A new exhibition commissioned by the Morrison Government will help educate Australians about our nation’s democratic history, voting system and how they can play a more active and informed role in it.
The 2020-21 Budget will deliver $6 million to the Australian Electoral Commission (AEC) to design and curate a new interactive public exhibition located within the Museum of Australian Democracy (MoAD) at Old Parliament House and to upgrade the National Electoral Education Centre, which hosts 90,000 students annually.
Finance Minister Mathias Cormann said the exhibition will help boost understanding of how Australia’s system of democracy works and will be suitable for all ages on a self-tour basis.
“The AEC’s highly acclaimed education centre has successfully taught many thousands of students about Australia’s democracy and electoral system since 2001, but there has never been a space for public visitors to Old Parliament House to have the same educational experience,” Senator Cormann said.
“This funding will also deliver upgrades at the AEC’s education centre which will greatly improve the quality of group learning experiences, including by replacing of out of date touch screen technology allowing those facilities to be used by a wider range of groups than just students.”
The Joint Standing Committee’s on the National Capital and External Territories 2019 report on the inquiry into national institutions recommended that the NEEC be resourced to also offer a walk-up experience for impromptu visitors.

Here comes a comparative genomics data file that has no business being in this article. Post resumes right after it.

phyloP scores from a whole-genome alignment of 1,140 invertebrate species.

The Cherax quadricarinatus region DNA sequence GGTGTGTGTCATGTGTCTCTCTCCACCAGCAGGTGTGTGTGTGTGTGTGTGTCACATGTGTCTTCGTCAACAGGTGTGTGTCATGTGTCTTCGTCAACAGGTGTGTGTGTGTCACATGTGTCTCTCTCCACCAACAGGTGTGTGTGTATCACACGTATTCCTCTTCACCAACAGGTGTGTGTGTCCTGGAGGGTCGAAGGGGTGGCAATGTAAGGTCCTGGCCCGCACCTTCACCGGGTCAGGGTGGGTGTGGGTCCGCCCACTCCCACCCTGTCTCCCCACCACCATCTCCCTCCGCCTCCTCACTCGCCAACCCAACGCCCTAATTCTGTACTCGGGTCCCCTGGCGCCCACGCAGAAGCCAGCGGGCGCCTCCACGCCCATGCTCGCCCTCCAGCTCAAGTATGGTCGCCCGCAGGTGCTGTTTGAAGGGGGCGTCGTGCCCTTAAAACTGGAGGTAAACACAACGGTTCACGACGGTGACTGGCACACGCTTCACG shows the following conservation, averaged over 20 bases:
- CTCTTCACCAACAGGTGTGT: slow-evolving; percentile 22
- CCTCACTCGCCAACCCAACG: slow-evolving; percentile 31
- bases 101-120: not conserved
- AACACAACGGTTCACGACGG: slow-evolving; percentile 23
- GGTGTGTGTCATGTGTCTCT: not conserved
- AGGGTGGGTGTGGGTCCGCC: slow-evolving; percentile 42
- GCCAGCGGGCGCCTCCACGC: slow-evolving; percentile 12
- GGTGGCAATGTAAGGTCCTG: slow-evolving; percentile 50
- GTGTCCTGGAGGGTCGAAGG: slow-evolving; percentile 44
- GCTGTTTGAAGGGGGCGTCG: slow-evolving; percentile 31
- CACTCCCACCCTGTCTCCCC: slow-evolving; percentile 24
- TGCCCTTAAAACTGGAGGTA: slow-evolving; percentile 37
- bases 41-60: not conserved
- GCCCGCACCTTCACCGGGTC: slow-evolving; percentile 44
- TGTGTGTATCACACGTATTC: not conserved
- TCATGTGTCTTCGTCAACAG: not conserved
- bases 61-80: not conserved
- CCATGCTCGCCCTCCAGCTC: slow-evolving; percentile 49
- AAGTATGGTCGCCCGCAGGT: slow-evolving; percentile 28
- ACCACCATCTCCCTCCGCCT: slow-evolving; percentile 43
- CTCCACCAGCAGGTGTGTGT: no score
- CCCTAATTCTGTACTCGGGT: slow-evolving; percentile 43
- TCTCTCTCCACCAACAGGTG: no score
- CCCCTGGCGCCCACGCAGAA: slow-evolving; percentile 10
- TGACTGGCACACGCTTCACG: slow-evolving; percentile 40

Assistant Minister for Finance, Charities and Electoral Matters, Senator the Hon Zed Seselja, welcomed the investment and said it would further enrich the national capital visitor experience.
“There is no better place than Canberra to learn more about Australia’s electoral system and this investment will improve the knowledge base of visitors to Old Parliament House.”
Assistant Minister to the Prime Minister and Cabinet, the Hon Ben Morton, said it was fitting the AEC’s new interactive exhibition be housed at Old Parliament House given its responsibility to educating, inspiring and engaging visitors.
“This new exhibition will give visitors a better understanding about how our democracy works. By improving citizens’ knowledge base about our electoral system they feel more empowered to play a role in it,” said Assistant Minister Morton.
“I am consistently impressed by the education program delivered by the AEC at their education centre, which generates both understanding of and enthusiasm for citizens’ roles in democracy through the electoral process.
“I look forward to Old Parliament House visitors gaining a greater understanding of our nation’s democratic history and leaving inspired and excited about their agency in Australia’s political system and how they can play a more active part in it.
“Australia’s voting system has led the world and is a story that should be told further.”
The AEC will manage the design, curation and installation of the new public exhibition and the upgrade of the NEEC.